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Undergraduate Council Starts


Following along process which angered some and put to sleep more, Harvard's new Undergraduate Council is set to get off the ground this fall, with proponents hoping that the funded, centralized structure will resurrect interest in student government which for many years has been dormant.

Although the council, is comparable in size to the ill-fated Student Assembly which preceded it (about 90 seats based on one per 75 students in the Houses and districts of the Yard), there are some major differences.

*Most significantly, the government will have a budget. With money collected from student term bills, the council should be able to pay for an office and part-time secretary and return about two-thirds of the funds to various campus organizations in need.

The rest of the money may be spent on campus-wide social events. Although the treasury should start with at least $40,000 and perhaps close to $60,000, the exact amount will remain unclear until after it is determined how many students ask for the optional refunds.

* Also, the council will place members on three student-faculty committees dealing with education, housing and undergraduate life; the government will also place students on Faculty standing committees.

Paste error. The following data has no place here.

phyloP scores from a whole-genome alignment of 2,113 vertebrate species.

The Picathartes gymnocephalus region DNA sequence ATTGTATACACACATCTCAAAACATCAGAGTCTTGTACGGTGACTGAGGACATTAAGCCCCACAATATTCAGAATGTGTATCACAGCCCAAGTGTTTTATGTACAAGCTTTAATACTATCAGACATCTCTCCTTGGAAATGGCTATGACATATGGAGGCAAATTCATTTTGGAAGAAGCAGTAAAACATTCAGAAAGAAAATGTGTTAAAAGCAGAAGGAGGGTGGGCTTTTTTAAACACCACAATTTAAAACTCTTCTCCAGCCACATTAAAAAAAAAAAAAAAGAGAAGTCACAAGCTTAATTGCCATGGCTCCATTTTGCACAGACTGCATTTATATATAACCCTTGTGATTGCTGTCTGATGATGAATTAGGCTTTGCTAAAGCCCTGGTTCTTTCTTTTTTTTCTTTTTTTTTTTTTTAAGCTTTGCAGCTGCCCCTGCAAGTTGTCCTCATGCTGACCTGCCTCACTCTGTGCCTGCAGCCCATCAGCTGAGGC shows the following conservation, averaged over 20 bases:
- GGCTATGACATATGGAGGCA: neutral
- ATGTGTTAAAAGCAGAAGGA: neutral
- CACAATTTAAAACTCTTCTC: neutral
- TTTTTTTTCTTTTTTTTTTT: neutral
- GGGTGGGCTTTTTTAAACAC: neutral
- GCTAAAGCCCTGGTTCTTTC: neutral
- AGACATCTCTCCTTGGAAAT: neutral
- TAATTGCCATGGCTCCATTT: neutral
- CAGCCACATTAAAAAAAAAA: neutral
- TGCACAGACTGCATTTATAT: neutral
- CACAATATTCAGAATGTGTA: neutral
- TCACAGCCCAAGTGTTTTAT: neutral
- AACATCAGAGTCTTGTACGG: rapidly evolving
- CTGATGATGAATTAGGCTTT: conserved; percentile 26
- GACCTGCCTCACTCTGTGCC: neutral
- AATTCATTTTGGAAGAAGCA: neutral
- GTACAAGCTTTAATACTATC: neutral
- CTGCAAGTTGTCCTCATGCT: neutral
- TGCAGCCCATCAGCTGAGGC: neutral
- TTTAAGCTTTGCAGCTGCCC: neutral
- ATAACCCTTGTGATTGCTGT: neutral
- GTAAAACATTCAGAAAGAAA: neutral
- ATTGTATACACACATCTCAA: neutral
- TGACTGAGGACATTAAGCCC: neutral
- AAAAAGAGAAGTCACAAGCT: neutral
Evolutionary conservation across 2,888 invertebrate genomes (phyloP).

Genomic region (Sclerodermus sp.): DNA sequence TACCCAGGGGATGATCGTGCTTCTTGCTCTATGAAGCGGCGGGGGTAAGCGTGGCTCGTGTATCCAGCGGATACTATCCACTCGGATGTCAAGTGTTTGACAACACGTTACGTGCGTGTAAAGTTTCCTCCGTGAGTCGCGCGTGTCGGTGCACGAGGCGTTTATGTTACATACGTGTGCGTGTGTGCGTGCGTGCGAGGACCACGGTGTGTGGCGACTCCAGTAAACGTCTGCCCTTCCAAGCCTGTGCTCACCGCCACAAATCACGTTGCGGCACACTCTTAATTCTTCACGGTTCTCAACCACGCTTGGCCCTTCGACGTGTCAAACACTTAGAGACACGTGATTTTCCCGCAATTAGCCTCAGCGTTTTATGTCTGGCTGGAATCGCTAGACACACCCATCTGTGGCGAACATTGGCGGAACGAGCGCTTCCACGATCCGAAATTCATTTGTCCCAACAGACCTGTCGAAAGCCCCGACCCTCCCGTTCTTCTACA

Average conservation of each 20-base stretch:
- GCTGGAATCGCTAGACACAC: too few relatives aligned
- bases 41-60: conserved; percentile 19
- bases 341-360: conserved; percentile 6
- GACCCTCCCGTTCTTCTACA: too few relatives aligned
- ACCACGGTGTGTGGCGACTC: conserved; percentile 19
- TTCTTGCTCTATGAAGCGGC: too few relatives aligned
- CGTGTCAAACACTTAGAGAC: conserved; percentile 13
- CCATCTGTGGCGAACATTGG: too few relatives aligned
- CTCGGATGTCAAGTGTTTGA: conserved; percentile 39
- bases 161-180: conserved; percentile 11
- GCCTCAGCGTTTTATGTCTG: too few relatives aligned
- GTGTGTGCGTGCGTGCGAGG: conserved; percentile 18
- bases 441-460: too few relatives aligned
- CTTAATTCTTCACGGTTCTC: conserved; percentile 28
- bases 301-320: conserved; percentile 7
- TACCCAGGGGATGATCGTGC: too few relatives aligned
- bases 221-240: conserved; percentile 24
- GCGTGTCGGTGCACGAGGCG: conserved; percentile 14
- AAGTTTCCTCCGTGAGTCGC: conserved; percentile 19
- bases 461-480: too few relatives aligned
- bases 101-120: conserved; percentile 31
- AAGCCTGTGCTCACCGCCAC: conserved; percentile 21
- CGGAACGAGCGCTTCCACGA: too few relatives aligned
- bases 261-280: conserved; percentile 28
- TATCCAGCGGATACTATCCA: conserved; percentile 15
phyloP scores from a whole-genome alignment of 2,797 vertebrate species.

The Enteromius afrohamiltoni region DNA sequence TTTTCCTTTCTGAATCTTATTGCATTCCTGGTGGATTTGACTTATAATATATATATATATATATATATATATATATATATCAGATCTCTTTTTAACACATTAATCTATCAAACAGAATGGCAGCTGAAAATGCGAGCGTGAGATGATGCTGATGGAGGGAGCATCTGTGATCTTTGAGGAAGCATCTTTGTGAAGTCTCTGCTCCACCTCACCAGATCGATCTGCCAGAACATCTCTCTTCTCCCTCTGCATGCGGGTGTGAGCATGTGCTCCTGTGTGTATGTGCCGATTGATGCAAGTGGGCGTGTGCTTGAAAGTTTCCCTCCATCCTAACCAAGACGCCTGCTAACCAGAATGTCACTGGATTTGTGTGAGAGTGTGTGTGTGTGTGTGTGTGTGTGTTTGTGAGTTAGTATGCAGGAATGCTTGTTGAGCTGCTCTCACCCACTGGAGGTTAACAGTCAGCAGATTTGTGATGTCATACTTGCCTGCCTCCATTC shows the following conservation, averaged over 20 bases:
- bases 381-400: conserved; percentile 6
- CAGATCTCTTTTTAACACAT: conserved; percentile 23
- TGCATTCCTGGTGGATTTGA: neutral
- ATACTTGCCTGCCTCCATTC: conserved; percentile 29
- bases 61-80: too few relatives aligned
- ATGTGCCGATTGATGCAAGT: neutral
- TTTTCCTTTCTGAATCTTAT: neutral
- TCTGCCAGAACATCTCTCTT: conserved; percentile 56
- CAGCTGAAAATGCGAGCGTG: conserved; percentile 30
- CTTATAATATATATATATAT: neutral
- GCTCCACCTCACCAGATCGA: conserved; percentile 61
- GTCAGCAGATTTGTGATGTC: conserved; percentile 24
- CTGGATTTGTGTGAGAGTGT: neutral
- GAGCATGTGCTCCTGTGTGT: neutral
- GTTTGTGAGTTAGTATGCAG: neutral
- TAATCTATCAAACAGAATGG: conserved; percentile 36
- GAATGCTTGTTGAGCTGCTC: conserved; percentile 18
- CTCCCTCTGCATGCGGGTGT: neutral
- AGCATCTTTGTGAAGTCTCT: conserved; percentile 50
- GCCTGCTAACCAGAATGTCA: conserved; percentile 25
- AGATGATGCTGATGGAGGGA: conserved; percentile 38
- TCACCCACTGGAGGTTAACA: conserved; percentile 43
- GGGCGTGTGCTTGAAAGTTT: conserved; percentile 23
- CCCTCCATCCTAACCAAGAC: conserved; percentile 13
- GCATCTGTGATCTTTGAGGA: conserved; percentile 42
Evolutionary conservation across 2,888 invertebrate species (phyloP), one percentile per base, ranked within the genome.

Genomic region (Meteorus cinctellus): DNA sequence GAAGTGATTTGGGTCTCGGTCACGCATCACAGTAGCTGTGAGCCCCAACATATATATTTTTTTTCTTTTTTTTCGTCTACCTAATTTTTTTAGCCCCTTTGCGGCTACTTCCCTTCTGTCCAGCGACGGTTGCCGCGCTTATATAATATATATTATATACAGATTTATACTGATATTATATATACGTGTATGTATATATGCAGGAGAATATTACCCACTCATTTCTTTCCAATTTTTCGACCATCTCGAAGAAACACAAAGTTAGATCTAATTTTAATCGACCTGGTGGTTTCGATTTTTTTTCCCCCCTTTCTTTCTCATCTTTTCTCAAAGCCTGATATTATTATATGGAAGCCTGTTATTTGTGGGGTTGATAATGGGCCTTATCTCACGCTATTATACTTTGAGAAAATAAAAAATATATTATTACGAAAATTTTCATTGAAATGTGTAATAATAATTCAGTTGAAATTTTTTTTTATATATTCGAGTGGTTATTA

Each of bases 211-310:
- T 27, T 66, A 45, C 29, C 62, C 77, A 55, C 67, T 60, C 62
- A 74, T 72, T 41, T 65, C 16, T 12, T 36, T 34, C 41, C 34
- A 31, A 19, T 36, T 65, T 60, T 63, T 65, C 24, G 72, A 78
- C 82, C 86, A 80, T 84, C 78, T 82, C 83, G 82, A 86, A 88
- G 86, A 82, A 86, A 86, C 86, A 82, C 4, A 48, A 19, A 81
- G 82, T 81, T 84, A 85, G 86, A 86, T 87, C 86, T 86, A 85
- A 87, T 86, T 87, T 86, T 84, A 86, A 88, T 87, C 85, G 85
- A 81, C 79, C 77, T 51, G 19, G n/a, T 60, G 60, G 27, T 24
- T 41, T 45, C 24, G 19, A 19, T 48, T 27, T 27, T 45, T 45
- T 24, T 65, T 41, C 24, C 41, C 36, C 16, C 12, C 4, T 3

Elections will be coordinated by House committee chairmen and the dean of students' office, and should take place in early October. Some deans are expecting contested elections with high turnouts similar to the first set of elections for the former Student Assembly four years ago, when there were twice as many candidates as available seats.

But in addition to confronting successfully the traditional problems of lack of interest and the allure of more successful organizations, the council will have to hurdle some initial student resentment toward the structure.

A number of students complained last spring that the new council's constitution had been ratified almost by accident; with two-thirds approval and a 50 percent turnout needed for ratification, the constitution only passed the second barrier because "no" voters had pushed the turn-out level past the halfway mark. These opponents bemoaned that if they had all abstained instead, the government would have failed.

The desire for special seats for minority groups on the council delayed the government until this fall, instead of last spring as originally intended. The Faculty refused to accept a government with minority representation, and the student constitution committee eventually decided that a funded, "unrepresentative and unfair" council was the only alternative available to them.

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